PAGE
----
It was not all that long ago that there was a very clear delineation between private and publicly accessible golf courses in Australia. Essentially, if you were a club operating with a membership structure, you considered yourself private, even if no one from the outside world was fighting particularly hard to get in.
In some respects that is still the case to this day, with Saturday and many Sunday competitions reserved exclusively for the membership; the golf-playing public left to scrap for the measly number of weekend afternoon tee-times available.
For years we defined ‘public access’ courses as those open to the masses; resort courses that survived and thrived purely on their ability to host anyone with a set of clubs and five hours to spare. The 2016 Golf Participation Report commissioned by the Golf Australia organisation reported a decline in membership in Queensland and New South Wales of 2.4 and 1.9 per cent, respectively. For NSW, that was the 11th consecutive year of membership decline, totalling 19 per cent or 34,409 people to have left golf clubs.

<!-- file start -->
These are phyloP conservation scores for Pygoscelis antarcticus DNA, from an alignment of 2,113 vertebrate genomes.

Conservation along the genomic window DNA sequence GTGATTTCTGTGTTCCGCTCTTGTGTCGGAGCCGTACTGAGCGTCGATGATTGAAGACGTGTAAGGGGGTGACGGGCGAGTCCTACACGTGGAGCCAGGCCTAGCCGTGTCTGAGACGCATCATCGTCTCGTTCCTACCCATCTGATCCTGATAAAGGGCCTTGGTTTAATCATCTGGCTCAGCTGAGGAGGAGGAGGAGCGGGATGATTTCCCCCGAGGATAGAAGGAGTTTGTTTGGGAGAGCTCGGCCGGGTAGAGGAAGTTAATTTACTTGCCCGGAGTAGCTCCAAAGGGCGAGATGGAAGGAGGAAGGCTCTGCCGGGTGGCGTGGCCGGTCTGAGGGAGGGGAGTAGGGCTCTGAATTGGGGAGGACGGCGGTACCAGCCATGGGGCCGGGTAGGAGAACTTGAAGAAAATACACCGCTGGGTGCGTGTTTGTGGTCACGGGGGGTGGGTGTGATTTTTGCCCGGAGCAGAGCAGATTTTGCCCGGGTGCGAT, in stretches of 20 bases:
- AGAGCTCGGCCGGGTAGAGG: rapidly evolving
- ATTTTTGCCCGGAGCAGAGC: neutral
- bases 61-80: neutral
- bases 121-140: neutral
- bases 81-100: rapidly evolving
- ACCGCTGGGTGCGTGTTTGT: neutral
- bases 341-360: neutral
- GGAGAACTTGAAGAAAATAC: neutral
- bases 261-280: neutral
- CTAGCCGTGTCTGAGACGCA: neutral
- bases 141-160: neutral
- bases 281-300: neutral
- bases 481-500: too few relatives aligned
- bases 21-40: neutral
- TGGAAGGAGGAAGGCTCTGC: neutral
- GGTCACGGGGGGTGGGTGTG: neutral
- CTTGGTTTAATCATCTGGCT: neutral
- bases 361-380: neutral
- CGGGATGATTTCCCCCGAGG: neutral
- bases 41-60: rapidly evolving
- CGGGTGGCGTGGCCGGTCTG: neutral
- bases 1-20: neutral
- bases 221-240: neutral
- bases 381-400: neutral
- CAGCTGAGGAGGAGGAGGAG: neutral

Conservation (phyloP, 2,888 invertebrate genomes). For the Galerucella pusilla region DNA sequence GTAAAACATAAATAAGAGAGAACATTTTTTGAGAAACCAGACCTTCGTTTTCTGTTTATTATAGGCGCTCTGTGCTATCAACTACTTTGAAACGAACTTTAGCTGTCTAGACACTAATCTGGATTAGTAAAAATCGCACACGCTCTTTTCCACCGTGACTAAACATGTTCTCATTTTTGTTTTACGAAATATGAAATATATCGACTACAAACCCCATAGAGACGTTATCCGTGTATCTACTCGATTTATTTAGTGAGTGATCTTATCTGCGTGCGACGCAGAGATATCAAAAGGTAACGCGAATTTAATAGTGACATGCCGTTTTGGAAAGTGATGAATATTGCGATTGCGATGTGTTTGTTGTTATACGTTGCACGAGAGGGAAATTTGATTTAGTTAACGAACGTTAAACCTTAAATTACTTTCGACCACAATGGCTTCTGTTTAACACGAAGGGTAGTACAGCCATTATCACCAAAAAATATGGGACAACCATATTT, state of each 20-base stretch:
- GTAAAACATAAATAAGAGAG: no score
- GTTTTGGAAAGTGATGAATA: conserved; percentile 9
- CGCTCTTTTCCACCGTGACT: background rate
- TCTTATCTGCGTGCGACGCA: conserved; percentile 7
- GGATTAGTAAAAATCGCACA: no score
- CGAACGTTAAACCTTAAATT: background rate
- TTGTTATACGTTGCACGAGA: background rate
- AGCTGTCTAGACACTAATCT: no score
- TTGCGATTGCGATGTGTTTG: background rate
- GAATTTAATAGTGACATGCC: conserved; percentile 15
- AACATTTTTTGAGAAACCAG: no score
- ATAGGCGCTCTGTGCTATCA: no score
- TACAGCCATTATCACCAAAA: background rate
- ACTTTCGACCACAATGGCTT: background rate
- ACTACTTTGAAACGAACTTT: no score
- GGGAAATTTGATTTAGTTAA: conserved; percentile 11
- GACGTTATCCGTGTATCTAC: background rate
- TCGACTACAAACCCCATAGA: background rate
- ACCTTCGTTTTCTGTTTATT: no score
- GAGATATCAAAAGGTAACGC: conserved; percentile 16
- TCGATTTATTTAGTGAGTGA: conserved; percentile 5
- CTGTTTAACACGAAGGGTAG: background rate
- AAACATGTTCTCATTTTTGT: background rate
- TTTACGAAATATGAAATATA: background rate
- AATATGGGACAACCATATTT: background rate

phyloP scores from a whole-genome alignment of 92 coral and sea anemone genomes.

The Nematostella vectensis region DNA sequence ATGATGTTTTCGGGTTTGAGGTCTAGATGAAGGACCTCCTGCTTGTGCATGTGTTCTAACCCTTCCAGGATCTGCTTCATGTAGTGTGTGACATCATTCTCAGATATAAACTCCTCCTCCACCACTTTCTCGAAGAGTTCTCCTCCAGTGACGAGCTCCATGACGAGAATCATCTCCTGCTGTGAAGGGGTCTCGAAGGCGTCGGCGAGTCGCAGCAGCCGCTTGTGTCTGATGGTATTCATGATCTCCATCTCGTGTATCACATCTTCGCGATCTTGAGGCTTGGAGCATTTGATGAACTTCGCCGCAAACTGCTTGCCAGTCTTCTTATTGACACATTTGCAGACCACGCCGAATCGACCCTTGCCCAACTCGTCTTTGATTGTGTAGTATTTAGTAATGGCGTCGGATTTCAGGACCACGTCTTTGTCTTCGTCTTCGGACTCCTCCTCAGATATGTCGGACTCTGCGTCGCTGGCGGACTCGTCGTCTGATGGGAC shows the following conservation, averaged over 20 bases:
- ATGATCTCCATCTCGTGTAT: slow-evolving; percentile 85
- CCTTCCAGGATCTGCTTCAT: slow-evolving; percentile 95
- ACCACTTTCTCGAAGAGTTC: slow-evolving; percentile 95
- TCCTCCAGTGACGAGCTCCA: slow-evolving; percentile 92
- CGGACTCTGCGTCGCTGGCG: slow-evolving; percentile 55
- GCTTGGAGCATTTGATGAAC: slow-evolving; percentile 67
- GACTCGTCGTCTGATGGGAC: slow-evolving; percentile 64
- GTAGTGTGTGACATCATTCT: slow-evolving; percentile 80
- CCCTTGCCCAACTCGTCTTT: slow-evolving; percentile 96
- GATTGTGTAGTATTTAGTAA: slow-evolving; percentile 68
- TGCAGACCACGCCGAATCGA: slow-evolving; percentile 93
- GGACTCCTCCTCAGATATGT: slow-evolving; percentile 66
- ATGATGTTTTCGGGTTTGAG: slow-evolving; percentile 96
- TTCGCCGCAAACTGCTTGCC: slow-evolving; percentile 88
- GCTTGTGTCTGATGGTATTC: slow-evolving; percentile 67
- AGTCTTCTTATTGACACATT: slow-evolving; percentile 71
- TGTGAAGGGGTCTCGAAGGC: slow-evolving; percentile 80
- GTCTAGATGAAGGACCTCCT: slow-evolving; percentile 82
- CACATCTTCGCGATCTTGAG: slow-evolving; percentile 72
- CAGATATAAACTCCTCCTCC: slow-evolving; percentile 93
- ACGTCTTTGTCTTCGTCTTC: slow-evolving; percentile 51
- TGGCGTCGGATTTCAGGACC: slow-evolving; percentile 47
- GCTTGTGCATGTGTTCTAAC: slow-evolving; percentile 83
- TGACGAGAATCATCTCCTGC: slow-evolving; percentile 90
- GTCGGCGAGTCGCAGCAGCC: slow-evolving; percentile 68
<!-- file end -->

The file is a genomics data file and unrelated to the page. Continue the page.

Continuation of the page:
But that doesn’t necessarily mean they left golf altogether, as indicated by the 14.85 million rounds recorded in 2016 – an increase of 2.1 per cent on the year prior.
If you are a golfer with money to spend, there are only a handful of golf courses in Australia who are no longer willing to accommodate you. Here are some of the best options available to you right now.
A largely unheralded course in the south-western suburbs of Brisbane, McLeod Country Golf Club is famous for being the only club in the southern hemisphere administered completely by women, but it deserves recognition for the layout itself. There are surprising and exciting elevation changes, mid-length par 4s that challenge your shot-making and a wonderful mix of par 3s that play to all four points of the compass. And the best part is that they love to share their little slice of golf paradise with visitors.